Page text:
In Japan, the Tanabata festival is celebrated every 7th day of the 7th month (July 7).  But since our theme this month is all about Japanese legends and folklore (and love  ♥), here’s the story behind the popular tradition. (。・ω・。)ノ♡

♡ The Legend of the Tanabata ♡

むかしむかし, Orihime (the “Weaving Princess”), the daughter of the King of the Skies, helped her father in decorating the sky. While her father made and hung stars in the sky, she weaved a very fine, delicate and beautiful cloth-like material, which we now know as clouds. ꒰●꒡ ̫ ꒡●꒱

Orihime’s weaving was so skillful that the King of the Skies was so proud of her. She worked hard day and night, until one day, her father noticed that she looked ill. He let her rest for the day, and allowed her to do whatever she pleased.

Orihime was so happy with this! She went and played along the Heavenly River (the Milky Way), and she danced among the stars. Across the river, she saw Hikoboshi, the Cow-herder star (he took care of the Heavenly cows that help produce the Milky Way). In turn, he also caught sight of her.

The two approached each other by crossing the only bridge that stretched across the wide river. Upon meeting at the middle of the bridge, they greeted each other casually and warmly. Hikoboshi asked Orihime if she wanted to come with him so he could show her around. Orihime, who always wanted to explore life outside her weaving routine, immediately agreed. 

Orihime and Hikoboshi had so much fun exploring the skies. They became friends easily, and soon they felt that they were falling in love with each other. ♡(*´・ω・)(・ω・`*)♡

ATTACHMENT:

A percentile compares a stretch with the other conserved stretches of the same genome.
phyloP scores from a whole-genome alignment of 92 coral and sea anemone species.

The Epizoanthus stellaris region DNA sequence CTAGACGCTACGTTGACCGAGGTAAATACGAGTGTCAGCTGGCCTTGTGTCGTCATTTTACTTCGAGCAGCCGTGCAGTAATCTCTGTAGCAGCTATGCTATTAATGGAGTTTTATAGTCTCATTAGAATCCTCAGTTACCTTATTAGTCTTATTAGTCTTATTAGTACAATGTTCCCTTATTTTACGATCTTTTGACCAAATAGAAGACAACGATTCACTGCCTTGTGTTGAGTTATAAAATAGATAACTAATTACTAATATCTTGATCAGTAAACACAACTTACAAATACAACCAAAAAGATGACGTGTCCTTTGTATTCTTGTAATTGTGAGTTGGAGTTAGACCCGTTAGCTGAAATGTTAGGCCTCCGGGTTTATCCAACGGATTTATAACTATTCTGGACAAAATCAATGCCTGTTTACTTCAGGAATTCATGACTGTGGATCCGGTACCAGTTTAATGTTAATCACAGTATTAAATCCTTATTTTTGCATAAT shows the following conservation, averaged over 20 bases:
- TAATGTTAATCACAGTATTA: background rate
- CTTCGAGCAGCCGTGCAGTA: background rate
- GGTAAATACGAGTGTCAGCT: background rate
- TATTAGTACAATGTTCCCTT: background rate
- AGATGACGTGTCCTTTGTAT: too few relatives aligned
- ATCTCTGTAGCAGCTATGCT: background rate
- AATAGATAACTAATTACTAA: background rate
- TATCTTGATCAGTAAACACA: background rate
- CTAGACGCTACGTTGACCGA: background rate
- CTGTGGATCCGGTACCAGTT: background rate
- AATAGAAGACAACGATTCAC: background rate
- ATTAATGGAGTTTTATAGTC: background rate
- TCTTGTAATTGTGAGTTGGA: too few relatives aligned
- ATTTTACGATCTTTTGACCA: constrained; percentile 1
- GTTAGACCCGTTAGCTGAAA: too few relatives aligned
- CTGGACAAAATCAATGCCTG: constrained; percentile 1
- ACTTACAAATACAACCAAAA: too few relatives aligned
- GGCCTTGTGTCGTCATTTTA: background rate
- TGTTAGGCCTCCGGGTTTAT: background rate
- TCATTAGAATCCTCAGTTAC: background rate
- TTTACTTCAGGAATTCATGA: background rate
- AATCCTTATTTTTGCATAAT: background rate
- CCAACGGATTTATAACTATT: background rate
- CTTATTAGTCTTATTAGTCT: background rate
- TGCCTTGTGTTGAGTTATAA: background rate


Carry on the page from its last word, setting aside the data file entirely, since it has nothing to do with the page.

Orihime was so happy that she forgot to come home. The King of the Skies was so worried, that he sent some magpies to search for her and guide her back to him. When the magpies found her, she ignored them because she didn’t want to come home yet, she wanted to stay with Hikoboshi.

When the magpies returned to the King of the Skies with this news, he was outraged! He fetched Orihime himself, forced her to come home, then destroyed the only bridge on the Heavenly River. He also made the river deeper and wider that it already was. He forbade the two to ever meet again.

Orihime and Hikoboshi were distraught. Orihime understood that as the Weaving Princess, she had certain responsibilities, but she missed Hikoboshi so terribly. With tears in her eyes, she asked her father if they could somehow settle for an agreement. Her father could not bear to see tears in her precious daughter’s eyes, so he told her that if she works hard for a year, he will let her see Hikoboshi once a year, on the 7th day of the 7th month.

From then on, on every 7th day of the 7th month, a flock of magpies forms a bridge on the Heavenly river, allowing Orihime and Hikoboshi to be with each other. In return, Orihime worked hard in weaving clouds, mist and fog for the rest of the year, until the end of time.

The End ~ 

✩✩✩

So that’s the story of the Tanabata!  Hope you enjoyed it~ ♡^▽^♡

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Kuniyoshi (1797 - 1861), Japanese woodblock print; ‘Gama Sennin Instructing Yoshikado and Takiyasha’ (1845)

Gama Sennin (the Toad Immortal) instructing the young Taira no Yoshikado and his sister, Princess Takiyasha, in toad magic. Gama Sennin sits in front of an enormous toad forming the opening to a rocky cave, the rocks below and above all shaped like toads with glowing yellow eyes.

The spirit conjures up a beautiful young woman on his breath, which shoots across the scene in a stream of white mist, the beauty floating in the air at let. Below, Yoshikado and his sister watch with keen interest, a scroll with magic spells on it spread across the ground. The Japanese legend of Gama Sennin is based on a 10th century Chinese alchemist and immortal named Liu Hai.

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Kaibutsu Ehon (1881)

“The Kaibutsu Ehon (“Illustrated Book of Monsters”) features woodblock prints of yōkai, or creatures from Japanese folklore. Illustrated by painter Nabeta Gyokuei, the book is modeled after the influential works of Toriyama Sekien, an 18th-century scholar and ukiyo-e artist known for his attempt to catalog the many species of yōkai in Japan.”